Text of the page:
Viswanathan Anand is more than a World Chess Champion. He is the greatest sportsmen ever produced from the second most populous country in the world. “Vishy,” as his friends call him, became India’s first grandmaster in 1988. Anand was also first to receive the Rajiv Gandhi Khel Ratna award in 1992. In 2007, he was awarded the Padma Vibhushan, India’s second highest civilian honor. Viswanathan Anand has also won the coveted Chess Oscar a total of six times! Indeed, historians tell us that chess has its roots in ancient India, but it was not until Viswanathan Anand became World Champion that chess took a hold of the sub-continent’s imagination.

The charismatic "Mozart of Chess."

The charismatic “Mozart of Chess.”

Many consider Magnus Carlsen to be for chess, what Mozart was for music. In the long and distinguished history of chess prodigies, Magnus may be the greatest of them all. Magnus Carlsen, who started chess at the age of five, became a chess Grand Master at thirteen and the number one rated player in the world before the age of twenty. A short while later, Carlsen established the highest rating ever in the game of chess and in doing so surpassed his former teacher, Garry Kasparov. Often mentioned in the same class as Paul Morphy, Jose Raul Capablanca and Bobby Fischer, Magnus is missing only the title of World Champion to establish his residency on Mount Olympus.

Throughout human history, there have been certain events which demonstrate the greatness of human achievement. The Hammurabi Code of 1750 B.C., the dawn of Democracy in 594 B.C., The Wright Brothers taking flight in 1903 are important events on the timeline comparable to what, I believe, will result from the FIDE World Chess Championship of 2013. Chess is about to become “cool” again and our world may never be the same.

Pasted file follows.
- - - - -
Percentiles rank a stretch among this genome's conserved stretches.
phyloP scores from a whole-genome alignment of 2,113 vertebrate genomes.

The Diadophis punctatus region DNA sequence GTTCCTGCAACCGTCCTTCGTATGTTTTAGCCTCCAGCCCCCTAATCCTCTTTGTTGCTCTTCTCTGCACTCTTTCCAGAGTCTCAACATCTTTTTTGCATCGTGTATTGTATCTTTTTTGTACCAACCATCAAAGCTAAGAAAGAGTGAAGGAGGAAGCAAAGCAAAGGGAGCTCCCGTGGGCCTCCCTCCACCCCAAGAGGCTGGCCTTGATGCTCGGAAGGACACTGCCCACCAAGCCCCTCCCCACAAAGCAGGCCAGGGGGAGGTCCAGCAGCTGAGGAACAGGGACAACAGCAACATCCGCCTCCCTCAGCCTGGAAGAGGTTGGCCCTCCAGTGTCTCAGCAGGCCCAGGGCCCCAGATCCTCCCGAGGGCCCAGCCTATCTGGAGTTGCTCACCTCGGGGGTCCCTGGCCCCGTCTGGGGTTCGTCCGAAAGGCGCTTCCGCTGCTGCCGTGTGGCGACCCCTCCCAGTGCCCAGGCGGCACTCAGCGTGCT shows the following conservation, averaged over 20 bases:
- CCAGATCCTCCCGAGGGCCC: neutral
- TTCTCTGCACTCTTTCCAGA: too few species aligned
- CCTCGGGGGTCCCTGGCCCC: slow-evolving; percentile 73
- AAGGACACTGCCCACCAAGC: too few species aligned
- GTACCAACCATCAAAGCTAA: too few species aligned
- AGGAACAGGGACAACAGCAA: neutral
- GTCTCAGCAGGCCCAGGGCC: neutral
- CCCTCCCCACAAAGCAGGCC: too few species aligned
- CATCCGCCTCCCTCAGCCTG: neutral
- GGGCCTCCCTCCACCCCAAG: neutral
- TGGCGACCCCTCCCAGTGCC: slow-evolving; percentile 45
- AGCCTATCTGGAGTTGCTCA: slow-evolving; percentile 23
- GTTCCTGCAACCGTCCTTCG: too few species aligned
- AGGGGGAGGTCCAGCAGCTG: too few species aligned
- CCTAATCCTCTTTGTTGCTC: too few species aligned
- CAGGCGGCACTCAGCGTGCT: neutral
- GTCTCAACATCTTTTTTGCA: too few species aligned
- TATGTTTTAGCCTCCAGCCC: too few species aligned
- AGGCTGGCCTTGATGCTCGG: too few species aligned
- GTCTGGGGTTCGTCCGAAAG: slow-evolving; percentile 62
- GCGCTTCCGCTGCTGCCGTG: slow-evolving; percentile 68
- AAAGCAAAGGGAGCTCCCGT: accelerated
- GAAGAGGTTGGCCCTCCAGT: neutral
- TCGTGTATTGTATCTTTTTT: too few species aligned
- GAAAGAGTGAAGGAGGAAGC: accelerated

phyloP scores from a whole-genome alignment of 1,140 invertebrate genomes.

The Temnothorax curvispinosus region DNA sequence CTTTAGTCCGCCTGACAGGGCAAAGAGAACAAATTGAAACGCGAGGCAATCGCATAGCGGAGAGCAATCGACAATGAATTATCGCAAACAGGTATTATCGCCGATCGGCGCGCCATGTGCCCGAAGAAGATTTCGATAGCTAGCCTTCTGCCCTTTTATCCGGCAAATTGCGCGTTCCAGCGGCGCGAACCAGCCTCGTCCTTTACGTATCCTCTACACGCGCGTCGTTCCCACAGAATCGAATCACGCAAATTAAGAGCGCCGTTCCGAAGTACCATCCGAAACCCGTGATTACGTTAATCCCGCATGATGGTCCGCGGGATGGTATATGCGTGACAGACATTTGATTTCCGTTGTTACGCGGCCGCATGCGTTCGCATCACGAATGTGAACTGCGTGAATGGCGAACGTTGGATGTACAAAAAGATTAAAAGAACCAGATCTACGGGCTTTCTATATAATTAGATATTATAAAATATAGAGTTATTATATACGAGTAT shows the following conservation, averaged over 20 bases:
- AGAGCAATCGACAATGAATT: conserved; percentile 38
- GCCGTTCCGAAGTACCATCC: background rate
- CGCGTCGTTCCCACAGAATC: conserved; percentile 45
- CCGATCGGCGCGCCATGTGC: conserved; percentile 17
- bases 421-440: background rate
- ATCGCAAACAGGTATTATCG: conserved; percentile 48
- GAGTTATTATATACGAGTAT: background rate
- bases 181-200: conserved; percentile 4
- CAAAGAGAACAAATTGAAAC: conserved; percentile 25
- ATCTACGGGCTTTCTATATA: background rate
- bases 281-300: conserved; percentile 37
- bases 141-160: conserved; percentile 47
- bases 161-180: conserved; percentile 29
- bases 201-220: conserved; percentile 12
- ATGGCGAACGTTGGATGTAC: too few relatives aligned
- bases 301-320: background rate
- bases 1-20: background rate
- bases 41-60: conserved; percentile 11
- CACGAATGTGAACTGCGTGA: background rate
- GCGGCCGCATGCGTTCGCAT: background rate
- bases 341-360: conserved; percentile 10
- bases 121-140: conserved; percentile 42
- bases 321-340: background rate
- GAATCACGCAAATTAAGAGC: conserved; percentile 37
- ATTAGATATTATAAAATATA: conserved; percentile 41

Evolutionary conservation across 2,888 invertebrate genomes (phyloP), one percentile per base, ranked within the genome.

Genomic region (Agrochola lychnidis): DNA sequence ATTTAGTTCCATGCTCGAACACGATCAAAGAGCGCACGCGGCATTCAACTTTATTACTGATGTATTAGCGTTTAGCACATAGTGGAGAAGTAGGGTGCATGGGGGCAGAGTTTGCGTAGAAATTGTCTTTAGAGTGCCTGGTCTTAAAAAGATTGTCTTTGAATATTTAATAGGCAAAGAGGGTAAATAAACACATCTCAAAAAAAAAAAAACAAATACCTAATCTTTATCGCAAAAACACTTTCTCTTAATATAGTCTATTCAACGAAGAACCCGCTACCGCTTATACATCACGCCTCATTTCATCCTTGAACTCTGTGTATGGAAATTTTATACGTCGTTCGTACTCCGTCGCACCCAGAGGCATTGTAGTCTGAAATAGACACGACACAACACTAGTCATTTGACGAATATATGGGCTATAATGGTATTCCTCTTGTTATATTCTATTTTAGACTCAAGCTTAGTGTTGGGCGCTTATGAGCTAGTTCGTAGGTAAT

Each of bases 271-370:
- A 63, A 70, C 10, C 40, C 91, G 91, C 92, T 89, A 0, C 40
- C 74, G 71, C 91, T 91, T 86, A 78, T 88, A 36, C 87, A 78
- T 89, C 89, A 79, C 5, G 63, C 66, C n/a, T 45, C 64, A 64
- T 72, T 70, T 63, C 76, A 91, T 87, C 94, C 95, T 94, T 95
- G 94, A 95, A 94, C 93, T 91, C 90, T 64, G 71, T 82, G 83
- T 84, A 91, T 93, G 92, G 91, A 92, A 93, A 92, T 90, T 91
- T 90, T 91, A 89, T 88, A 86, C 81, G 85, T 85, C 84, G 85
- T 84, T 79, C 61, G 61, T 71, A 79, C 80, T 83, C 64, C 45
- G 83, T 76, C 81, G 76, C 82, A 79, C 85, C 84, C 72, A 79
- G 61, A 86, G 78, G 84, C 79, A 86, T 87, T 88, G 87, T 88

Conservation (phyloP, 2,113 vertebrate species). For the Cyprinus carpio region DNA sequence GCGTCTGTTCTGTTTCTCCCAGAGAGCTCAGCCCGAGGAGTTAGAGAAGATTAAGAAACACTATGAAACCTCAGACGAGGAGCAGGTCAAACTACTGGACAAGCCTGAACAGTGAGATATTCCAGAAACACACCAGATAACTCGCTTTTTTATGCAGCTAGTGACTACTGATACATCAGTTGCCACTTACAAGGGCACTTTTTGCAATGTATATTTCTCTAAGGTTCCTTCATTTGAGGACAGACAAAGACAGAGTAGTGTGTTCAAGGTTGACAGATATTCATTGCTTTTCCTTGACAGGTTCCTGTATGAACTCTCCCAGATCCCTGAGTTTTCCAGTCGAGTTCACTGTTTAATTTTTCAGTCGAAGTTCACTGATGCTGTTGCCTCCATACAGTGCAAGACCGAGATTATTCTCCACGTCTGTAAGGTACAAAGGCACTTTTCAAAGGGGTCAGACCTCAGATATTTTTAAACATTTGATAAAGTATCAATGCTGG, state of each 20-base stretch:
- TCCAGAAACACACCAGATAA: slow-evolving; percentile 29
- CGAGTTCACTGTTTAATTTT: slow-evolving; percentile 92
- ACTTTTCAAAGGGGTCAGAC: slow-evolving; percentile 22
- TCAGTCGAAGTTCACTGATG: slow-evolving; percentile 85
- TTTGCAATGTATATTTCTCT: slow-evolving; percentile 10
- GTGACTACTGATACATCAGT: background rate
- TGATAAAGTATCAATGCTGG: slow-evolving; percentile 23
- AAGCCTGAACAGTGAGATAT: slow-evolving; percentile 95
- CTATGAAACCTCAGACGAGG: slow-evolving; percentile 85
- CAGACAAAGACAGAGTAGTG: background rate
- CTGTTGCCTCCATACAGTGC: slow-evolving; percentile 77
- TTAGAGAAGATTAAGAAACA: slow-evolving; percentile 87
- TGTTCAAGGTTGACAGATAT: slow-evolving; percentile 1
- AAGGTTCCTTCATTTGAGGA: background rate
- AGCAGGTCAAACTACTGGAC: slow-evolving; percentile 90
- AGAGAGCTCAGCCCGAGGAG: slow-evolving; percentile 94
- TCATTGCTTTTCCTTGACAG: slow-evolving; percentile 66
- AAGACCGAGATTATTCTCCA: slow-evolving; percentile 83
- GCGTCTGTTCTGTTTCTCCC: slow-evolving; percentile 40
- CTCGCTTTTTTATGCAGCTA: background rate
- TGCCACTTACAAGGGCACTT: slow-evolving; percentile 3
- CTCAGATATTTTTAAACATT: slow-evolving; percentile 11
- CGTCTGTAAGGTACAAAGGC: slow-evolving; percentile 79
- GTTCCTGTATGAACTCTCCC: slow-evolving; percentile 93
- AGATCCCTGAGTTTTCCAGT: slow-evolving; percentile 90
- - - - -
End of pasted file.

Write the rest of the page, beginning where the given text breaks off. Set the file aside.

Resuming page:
Don’t miss the event:

The Official Site for the Anand-Carlsen World Chess Championship Match of 2013

Watch live on you Android device.

Watch live on your iphone or ipad.

Get Norway’s perspective on the Anand-Carlsen World Chess Championship Match of 2013

See what India feels about Anand’s play against Carlsen.

Blogs covering the 2013 World Chess Championship:

World Chess Championship Blog

Susan Polgar’s Blog

Alexandra Kosteniuk’s Blog

Chris Torres’ Blog

Chessdom

 

World Chess Championship 2013: Preview 2 of the Anand-Carlsen Match

November 1, 2013

In our first preview game to the 2013 World Chess Championship, we studied a game where a young Magnus Carlsen demolishes his opponent. In preview two to the World Chess Championship Match between Anand and Carlsen, we will examine a game where our current World Chess Champion destroys Vassily Ivanchuk with style.

What is the best way for white to stop Anand's attack?

What is the best way for white to stop Anand’s attack?

 

[Event “It”]

[Site “Reggio Emilia (Italy)”]